Pubs and restaurants in north of England will be ‘forced to shut from Monday’

Pubs and restaurants in north of England will be ‘forced to shut from Monday’


Boris Johnson could call for pubs and restaurants in parts of the north of England to shut from Monday.

The move is likely to be made after Nicola Stugeon announced a crackdown on indoor drinking earlier today, The Financial Times reports.

The Scottish First Minister said that pubs in the central belt of the country will close, while those elsewhere in Scotland will have to serve alcohol outdoors.

It is not clear which parts of the North will be affected – although those most affected by the virus are likely – and whether the closures will be total or partial.

The announcement is expected to come on Monday as coronavirus cases continue to mount up in the North, with the North West particularly bad hit.

A No10 source did not deny the plans, which have not been agreed by ministers, but stressed a final decision was not yet made.

Earlier this week 208 people were hospitalised with Covid-19 in one day in the region – the highest daily toll since April.

Matt Hancock, health secretary, earlier hinted at a possible closure of pubs.

“Outside your household and socialising between households, the highest place in incidence of likely transmission, measured by where people have contacts, is unfortunately hospitality,” he said.

“Now obviously that finding is not good news in terms of the policy action we have to take for that sector.”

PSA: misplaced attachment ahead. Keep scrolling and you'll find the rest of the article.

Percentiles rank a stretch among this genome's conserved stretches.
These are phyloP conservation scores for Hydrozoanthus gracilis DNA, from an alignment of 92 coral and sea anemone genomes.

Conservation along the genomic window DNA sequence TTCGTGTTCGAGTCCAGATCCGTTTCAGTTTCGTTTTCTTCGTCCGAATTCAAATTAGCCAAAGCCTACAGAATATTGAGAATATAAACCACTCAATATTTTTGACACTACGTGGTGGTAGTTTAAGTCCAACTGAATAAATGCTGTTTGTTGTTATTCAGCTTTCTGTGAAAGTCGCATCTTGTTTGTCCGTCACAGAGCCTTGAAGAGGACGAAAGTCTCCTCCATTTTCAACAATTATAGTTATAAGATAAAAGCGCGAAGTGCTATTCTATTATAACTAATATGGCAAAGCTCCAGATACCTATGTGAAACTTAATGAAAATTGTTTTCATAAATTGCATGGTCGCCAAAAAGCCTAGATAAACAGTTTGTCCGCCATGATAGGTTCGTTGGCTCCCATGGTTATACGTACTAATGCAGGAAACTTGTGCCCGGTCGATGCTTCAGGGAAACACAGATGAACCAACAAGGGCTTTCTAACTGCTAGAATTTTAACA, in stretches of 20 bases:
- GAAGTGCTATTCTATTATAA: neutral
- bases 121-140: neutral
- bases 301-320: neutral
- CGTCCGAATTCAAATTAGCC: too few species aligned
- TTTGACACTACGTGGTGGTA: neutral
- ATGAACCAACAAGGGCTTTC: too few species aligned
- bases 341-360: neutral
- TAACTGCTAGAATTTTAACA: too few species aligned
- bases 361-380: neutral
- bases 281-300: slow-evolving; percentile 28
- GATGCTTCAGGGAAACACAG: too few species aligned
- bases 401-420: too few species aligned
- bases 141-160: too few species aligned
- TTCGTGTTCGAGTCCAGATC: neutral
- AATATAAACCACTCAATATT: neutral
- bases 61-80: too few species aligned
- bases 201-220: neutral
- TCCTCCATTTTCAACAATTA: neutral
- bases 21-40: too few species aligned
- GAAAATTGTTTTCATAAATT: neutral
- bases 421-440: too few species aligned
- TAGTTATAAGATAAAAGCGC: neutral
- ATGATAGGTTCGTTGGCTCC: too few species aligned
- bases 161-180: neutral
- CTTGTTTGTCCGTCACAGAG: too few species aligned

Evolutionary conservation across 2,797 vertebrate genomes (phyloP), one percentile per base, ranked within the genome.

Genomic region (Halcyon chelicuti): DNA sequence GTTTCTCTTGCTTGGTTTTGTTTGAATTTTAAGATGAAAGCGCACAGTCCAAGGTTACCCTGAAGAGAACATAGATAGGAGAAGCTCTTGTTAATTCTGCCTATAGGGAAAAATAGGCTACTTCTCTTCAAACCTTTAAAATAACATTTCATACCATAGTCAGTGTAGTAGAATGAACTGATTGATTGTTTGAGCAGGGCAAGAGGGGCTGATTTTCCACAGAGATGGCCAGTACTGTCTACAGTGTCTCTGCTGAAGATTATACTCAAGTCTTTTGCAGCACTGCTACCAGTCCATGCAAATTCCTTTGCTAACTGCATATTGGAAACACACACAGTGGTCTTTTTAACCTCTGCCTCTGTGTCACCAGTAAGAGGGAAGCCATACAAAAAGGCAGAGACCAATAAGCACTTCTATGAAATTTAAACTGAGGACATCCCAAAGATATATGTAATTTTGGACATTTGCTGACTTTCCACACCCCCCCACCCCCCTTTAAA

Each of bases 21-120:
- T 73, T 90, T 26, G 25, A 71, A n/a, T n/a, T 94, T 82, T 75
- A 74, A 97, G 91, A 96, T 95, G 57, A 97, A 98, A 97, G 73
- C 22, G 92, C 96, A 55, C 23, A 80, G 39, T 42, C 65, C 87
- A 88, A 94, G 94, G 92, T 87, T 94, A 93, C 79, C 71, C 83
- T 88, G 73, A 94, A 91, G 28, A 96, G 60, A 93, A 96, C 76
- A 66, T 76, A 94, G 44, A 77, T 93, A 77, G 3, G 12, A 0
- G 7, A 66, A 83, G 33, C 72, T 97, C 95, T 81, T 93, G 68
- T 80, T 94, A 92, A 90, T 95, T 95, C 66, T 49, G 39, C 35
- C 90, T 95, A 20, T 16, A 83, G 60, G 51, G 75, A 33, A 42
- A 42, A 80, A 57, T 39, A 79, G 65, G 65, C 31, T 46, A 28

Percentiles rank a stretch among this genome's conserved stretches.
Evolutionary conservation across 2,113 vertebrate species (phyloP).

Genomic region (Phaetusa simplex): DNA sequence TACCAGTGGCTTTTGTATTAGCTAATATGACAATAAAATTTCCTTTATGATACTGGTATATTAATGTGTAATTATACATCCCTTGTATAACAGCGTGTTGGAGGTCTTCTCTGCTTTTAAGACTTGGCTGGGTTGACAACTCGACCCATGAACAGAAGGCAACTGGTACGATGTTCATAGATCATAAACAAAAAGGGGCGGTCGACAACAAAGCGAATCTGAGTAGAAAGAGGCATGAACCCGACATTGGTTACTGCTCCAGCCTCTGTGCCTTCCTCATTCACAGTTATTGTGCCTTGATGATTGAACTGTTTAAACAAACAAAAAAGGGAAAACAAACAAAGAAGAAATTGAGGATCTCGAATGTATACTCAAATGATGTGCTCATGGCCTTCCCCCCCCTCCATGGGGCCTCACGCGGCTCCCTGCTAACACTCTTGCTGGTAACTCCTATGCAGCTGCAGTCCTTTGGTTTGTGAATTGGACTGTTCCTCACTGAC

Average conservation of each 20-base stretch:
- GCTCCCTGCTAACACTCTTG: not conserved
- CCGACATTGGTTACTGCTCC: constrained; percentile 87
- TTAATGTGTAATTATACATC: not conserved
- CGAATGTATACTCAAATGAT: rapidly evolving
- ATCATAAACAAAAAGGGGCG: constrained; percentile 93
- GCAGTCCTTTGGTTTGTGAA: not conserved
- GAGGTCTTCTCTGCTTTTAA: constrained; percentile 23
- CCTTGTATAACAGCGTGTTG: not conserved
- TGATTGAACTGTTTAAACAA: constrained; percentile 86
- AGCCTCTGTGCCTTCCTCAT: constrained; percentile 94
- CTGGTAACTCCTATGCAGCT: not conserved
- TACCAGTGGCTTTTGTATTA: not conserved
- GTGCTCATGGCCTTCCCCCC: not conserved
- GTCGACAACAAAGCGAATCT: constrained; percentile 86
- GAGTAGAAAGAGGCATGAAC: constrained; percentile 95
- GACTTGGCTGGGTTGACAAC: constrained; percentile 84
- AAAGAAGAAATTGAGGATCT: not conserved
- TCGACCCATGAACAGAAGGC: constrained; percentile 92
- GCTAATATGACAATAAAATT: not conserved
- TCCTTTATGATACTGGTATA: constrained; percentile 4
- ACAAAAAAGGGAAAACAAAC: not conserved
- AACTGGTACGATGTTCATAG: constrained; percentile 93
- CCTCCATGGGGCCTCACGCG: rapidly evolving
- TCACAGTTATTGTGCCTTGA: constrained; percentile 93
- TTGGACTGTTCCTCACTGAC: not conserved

Many owners of pubs and restaurants will be facing gloomy prospects if their doors are closed.

Rishi Sunak’s Winter Economic plan does not offer financial aid for the employees of businesses which are shut.

However, it is understood that the chancellor is now considering regional support packages.

Data released by the government shows that towns and cities in the North are by far the worst hit by the coronavirus.

Knowsley is now the place in England with the highest coronavirus infection rate in the country, with the Merseyside borough recording 867 new cases recorded in the seven days to October 4.

That is the equivalent of 574.7 cases per 100,000 people, or one in every 174 contracting the disease.

Nearby Liverpool has the second highest rate, which has jumped from 342.3 to 551.6, with 2,747 new cases.

Manchester is in third place, where the rate has also increased sharply, from 307.0 to 541.5 with 2,994 new cases.

All three are under local lockdown restrictions.

The announcement that people there will face further limitations on their freedoms may be met with scepticism by some.

Today Labour published figures showing that 19 out of 20 areas in England under restrictions for two months had reported increased infection rates.

Speaking at prime minister’s questions, Keir Starmer said: “The prime minister really needs to understand that local communities are angry and frustrated.

“So will he level with the people of Bury, Burnley and Bolton and tell them: what does he think the central problem is that’s causing this?

“The prime minister can’t explain why an area goes into restrictions.

“He can’t explain what the different restrictions are, and he can’t explain how restrictions end.

“This is getting ridiculous.

“It’s obvious that something‘s gone wrong here, so what’s the prime minister going to do about it?”


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